We are to co-operate with Him for He does not force His will upon us. We are to place our wills UNDER His will.
    Though the Holy Spirit is essential in this road of faith, the Word of God must be our guide. Our senses are easily confused. God's law is a guard and standard to let us know we are following the right Spirit.

    Ps. 40:8 I delight to do thy will, O my God: yea, thy law is within my heart.

    It seems obvious to me that
    THE ROAD OF FAITH accepts the third use of the law.

  3. Every person is bankrupt before God. The law put us into a prison from which there is no escape by self-effort. The law nails our casket shut. Ouronly hope is trust in the finished work of Christ. Otherwise, we do not have leg to stand on.
    Law sees to it you do not lose consciousness of your sin. It allows no justification of our sin. It will keep us in the prison of conviction. Jesus opensthe doors of this prison when we place our faith in His work on the cross.
    “Now we know that whatever the law says, it says to those who are under the law, that every mouth may be stopped, and all the world may become guilty before God ” (Romans 3:19).
    Immediately upon trust inthat work, God reckons the merit of Jesus to our account. He views us as having the same righteousness that Jesus has. We possess all the magnificent merit of the incomparable Son of God.He places on Jesus your demerit and reckons to us His merit. Jesus takes our hell; we receive His heaven.
    “…for the Son of Man hascome to seek and to savethat which was lost ” (Luke 19:10 ).
    “This is a faithful saying and worthy of all acceptance, that Christ Jesus came into the worldto save sinners , of whomI am chief” (1 Timothy 1:15).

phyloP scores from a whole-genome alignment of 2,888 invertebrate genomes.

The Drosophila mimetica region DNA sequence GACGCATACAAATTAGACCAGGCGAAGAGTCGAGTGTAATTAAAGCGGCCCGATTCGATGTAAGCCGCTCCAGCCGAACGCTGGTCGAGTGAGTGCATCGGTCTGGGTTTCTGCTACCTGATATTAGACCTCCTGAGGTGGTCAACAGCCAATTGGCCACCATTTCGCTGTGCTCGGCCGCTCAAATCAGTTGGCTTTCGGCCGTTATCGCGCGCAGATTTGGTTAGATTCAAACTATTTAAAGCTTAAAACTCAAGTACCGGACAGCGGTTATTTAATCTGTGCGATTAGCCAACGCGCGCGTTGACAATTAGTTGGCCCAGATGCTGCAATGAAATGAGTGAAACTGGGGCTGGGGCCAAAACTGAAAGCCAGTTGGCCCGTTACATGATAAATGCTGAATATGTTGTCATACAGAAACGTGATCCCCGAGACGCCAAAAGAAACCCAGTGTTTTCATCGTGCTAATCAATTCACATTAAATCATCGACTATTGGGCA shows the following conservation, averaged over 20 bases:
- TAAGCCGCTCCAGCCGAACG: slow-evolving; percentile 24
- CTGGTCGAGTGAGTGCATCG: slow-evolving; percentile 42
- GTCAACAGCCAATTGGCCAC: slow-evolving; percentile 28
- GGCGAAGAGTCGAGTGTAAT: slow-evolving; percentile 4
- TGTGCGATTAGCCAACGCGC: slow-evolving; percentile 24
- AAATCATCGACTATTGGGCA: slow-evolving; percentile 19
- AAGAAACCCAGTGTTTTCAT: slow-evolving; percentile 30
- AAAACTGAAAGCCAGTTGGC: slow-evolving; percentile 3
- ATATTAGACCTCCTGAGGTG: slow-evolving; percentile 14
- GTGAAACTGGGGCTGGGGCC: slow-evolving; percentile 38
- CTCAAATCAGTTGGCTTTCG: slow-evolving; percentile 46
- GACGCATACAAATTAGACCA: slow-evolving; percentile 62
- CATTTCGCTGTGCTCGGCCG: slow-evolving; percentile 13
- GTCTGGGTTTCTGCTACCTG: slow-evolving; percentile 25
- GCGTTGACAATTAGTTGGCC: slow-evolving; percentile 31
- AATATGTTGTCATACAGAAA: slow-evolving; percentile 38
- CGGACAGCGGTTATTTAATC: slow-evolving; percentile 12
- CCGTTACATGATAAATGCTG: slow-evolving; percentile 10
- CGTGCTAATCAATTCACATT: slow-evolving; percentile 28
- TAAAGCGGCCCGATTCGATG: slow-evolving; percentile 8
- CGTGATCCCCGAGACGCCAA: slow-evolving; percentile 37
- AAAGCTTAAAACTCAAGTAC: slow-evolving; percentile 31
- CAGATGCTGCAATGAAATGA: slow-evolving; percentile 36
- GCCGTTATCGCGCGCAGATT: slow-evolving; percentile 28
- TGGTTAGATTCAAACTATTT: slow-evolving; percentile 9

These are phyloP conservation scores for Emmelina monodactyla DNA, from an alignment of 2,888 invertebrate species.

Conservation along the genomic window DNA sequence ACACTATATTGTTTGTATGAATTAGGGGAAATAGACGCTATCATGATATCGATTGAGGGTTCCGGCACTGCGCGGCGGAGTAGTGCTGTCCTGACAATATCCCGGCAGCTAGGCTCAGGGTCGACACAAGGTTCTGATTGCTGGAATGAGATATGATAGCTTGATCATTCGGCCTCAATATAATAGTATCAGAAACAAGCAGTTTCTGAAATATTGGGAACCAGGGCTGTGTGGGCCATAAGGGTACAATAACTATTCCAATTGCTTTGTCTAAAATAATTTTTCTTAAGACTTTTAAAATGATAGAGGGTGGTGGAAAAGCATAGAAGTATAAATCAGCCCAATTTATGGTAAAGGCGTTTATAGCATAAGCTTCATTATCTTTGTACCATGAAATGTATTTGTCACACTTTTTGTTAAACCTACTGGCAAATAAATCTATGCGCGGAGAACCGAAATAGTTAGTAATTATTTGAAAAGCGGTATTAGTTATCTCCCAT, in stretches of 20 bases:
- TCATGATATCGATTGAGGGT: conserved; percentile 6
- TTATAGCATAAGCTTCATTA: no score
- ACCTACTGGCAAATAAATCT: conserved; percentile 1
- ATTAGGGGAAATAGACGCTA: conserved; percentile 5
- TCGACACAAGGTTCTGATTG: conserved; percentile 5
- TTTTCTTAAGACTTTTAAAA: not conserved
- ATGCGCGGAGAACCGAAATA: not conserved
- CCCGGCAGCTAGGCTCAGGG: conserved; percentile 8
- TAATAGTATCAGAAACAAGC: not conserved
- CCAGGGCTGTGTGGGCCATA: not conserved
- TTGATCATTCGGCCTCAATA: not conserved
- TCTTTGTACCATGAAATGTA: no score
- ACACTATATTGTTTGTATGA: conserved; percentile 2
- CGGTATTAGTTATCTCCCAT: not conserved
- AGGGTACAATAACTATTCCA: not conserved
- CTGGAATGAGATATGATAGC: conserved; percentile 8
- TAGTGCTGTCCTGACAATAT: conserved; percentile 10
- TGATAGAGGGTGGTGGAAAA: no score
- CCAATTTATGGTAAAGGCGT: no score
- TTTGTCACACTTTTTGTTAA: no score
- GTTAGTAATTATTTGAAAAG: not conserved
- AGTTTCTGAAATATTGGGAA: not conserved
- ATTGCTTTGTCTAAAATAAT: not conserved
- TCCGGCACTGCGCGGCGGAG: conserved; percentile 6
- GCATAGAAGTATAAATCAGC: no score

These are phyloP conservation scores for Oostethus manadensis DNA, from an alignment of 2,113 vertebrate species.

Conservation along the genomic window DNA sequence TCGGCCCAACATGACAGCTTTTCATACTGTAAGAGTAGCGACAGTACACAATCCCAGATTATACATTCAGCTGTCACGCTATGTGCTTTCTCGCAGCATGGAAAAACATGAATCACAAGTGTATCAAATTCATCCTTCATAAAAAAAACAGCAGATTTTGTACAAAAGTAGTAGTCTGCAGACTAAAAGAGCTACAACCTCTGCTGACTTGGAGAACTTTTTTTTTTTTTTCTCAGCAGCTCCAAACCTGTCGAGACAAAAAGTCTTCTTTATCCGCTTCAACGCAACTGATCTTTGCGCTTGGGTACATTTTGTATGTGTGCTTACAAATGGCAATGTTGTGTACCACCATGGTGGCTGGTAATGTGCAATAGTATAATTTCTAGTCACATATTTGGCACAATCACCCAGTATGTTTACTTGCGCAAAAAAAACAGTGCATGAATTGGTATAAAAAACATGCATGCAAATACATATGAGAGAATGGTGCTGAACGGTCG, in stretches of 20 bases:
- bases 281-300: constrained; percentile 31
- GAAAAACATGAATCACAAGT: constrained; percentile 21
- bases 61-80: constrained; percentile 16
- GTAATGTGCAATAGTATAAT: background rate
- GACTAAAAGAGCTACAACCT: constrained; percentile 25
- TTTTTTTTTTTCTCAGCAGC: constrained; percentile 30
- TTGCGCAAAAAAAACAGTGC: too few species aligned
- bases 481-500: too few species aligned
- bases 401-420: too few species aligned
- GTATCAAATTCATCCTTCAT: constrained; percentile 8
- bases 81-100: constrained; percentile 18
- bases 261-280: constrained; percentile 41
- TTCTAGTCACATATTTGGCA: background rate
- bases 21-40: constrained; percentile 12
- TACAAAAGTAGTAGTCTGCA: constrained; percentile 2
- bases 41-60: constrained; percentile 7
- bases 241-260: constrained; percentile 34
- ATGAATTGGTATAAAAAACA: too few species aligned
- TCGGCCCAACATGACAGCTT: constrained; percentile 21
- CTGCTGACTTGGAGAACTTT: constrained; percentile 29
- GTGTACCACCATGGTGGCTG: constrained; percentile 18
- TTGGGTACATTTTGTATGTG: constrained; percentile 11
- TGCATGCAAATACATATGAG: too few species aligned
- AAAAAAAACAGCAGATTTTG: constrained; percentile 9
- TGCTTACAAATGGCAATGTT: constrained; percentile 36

• McRoyal, your post is a good description of the second use of the law.

      But we can't stop there.
      The third use of the law must follow.
      Paul, after expounding on the 2nd use of the law in his letters, follows with the third use of the law:

      Ephesians 4: 17 With the Lord’s authority I say this: Live no longer as the Gentiles do, for they are hopelessly confused. 18 Their minds are full of darkness; they wander far from the life God gives because they have closed their minds and hardened their hearts against him. 19 They have no sense of shame. They live for lustful pleasure and eagerly practice every kind of impurity....
      25 So stop telling lies.....
      28 If you are a thief, quit stealing. Instead, use your hands for good hard work, and then give generously to others in need.
      29 Don’t use foul or abusive language....
      31 Get rid of all bitterness, rage, anger, harsh words, and slander, as well as all types of evil behavior.

      Colossians 3: 5 So put to death the sinful, earthly things lurking within you. Have nothing to do with sexual immorality, impurity, lust, and evil desires. Don’t be greedy, for a greedy person is an idolater, worshiping the things of this world. 6 Because of these sins, the anger of God is coming. 7 You used to do these things when your life was still part of this world. 8 But now is the time to get rid of anger, rage, malicious behavior, slander, and dirty language. 9 Don’t lie to each other, for you have stripped off your old sinful nature and all its wicked deeds. 10 Put on your new nature, and be renewed as you learn to know your Creator and become like him.